Bisciotti bemoans Ravens' injury bug

OWINGS MILLS -- Steve Bisciotti didn't hesitate when asked why the Baltimore Ravens failed to make the playoffs, pointing out the injury bug that plagued the team.<br><br> The majority owner noted the impact of absences by offensive tackle Jonathan Ogden, running back Jamal Lewis and tight end Todd Heap as reasons why Baltimore slumped to 9-7 despite Super Bowl expectations.

"If those guys were relatively healthy, would we be 11-5 or 12-5 and looking for a bye? There's no doubt in my mind we would," Bisciotti said. "These variables that we can't control are very new to me. In a typical business model, my vice presidents don't have high ankle sprains and miss three months."

Bisciotti denied that he played a role in the Ravens' divorce with offensive coordinator Matt Cavanaugh. He said he defers on football-related matters to coach Brian Billick and general manager Ozzie Newsome.

"If I don't like their decisions over an extended period of time, I have the authority to fire Ozzie or Brian and that's it," Bisciotti said. "If Brian came back and said to me, 'This is why I'm keeping Matt Cavanaugh,' then I have one recourse: that's to fire Brian if I disagreed with him that much. I would not have disagreed that much because I'm not qualified."

The Ravens skidded to a franchise-worst 31st in total offense.

"Was I frustrated? Of course I was," Bisciotti said. "When our offense finished 31st, I know enough not to go in there telling him I think he should replace the defensive coordinator."

SECURE FUTURE: The Ravens indicated that they are in a extremely healthy salary cap situation for 2005.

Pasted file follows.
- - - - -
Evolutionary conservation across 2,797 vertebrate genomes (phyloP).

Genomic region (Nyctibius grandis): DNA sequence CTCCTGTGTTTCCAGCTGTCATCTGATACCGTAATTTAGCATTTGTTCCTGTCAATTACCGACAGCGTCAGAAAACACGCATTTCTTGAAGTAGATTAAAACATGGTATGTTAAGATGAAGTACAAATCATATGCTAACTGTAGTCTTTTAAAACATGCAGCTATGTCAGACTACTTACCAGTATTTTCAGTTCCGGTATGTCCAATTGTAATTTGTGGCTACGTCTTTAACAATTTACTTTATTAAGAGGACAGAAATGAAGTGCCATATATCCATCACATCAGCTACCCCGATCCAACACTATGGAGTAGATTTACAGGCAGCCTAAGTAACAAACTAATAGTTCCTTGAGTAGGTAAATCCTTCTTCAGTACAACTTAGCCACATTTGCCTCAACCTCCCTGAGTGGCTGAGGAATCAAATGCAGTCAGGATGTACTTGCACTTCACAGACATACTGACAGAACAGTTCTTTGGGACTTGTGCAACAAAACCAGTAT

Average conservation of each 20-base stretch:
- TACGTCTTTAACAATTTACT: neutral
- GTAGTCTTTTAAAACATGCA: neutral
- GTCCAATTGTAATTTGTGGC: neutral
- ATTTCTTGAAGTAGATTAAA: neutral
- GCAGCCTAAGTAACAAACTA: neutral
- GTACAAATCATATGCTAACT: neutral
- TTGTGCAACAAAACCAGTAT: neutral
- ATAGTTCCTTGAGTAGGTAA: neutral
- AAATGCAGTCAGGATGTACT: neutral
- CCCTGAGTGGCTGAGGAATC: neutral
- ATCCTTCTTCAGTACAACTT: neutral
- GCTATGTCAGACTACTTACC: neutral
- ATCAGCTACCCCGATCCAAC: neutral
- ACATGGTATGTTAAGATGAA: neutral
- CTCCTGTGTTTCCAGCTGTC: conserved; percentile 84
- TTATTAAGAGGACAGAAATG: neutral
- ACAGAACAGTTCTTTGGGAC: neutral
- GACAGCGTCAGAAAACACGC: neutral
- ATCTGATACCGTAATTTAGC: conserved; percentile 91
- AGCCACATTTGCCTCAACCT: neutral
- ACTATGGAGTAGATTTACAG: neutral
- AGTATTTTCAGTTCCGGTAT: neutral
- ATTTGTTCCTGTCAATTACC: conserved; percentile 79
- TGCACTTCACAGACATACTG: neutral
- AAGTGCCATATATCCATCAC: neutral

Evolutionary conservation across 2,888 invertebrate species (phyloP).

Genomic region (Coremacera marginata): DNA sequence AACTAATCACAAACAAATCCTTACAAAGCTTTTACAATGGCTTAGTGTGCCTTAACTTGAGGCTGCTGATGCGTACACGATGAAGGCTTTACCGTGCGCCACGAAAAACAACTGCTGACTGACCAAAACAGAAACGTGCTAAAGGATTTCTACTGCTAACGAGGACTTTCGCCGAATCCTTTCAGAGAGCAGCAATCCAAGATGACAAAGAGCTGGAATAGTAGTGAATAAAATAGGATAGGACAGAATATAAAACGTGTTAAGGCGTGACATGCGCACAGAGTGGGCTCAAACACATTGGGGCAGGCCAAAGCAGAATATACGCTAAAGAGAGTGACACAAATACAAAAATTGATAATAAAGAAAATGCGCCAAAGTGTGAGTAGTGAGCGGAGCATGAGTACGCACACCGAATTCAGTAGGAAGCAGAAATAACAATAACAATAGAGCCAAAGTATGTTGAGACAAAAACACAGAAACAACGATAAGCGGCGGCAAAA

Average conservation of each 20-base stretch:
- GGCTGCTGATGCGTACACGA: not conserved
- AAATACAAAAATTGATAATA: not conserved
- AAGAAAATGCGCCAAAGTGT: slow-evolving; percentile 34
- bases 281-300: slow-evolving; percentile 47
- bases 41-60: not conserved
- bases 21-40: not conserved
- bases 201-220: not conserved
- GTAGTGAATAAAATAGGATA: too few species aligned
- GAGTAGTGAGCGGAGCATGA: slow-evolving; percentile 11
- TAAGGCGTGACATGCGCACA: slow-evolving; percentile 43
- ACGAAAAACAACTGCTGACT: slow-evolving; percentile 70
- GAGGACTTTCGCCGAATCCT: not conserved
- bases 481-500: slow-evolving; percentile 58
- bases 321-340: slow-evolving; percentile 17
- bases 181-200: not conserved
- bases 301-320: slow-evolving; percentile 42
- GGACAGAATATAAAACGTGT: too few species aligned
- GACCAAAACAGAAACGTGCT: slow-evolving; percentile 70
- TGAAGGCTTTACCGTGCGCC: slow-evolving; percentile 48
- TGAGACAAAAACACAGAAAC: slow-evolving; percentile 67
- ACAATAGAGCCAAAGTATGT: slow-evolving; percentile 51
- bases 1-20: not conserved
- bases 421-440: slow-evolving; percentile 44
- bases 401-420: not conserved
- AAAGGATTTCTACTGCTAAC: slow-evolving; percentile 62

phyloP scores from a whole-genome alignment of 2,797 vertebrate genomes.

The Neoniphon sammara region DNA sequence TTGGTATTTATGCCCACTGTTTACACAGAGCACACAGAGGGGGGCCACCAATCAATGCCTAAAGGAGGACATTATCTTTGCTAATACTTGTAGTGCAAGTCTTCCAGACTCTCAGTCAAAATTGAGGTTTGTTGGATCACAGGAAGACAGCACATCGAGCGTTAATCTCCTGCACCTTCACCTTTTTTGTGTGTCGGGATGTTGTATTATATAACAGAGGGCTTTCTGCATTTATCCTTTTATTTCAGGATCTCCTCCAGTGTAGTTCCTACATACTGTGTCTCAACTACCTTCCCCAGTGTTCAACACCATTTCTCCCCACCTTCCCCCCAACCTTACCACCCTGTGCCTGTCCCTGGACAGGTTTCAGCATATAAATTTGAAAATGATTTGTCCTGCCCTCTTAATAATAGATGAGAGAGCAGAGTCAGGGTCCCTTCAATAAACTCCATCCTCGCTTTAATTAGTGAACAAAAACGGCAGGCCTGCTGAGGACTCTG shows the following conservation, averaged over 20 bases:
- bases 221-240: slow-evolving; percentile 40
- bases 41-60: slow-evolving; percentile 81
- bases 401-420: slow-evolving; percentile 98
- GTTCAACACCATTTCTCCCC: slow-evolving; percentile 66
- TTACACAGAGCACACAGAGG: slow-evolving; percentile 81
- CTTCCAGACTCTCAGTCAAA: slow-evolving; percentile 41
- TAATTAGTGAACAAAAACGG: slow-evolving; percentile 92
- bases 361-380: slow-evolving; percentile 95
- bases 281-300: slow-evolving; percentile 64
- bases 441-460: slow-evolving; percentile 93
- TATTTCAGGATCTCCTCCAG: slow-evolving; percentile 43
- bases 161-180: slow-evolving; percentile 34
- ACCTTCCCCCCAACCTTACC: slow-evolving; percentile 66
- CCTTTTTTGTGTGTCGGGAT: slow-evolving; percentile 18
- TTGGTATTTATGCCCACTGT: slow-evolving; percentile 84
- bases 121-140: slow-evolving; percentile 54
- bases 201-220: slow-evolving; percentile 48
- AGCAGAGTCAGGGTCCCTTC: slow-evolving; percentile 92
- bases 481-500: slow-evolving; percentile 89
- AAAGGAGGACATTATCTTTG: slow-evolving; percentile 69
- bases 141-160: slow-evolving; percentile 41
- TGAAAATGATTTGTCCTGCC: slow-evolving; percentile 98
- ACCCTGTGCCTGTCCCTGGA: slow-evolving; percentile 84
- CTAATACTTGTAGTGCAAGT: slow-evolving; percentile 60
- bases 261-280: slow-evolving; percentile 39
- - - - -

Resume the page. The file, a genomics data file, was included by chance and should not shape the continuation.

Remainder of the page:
"That allows us to retain our players, to be very active in the free agent market, and if need be, to move up in the top 10 of the draft and pay the price to get a quality player," Newsome said.

Although quarterback Kyle Boller made subtle, not overwhelming improvements in his second season, Newsome is enthused about his outlook.

"Last year at this time we were concerned whether Kyle Boller could be a starter in this league," Newsome said. "Going into 2005, that is not one of my concerns."

TAYLOR-MADE?: Wide receiver Travis Taylor has struggled since being drafted in the first round in 2000, but his tenure in Baltimore might not be over. Taylor will become an unrestricted free agent in March.

He was used sparingly at the end of the season and was deactivated against Pittsburgh so Randy Hymes could play against Pittsburgh.
"What happened at the end of the season and who plays on Sunday is Brian's decision," Newsome said, "but I was involved in the conversation where we saw what Randy was doing and saw that Travis was dragging. Randy gave us the best chance to win."

Newsome said the team is likely to negotiate with Mitch Frankel, Taylor's agent.

"Now that will have nothing to do with when I sit down with Mitch and Travis to try to work out a deal to bring him back," Newsome said. "I have five years of history with him, not two weeks."


As well as a being a long time contributor to RavensInsider, Aaron Wilson writes for the Carroll County Times in Westminster Maryland.

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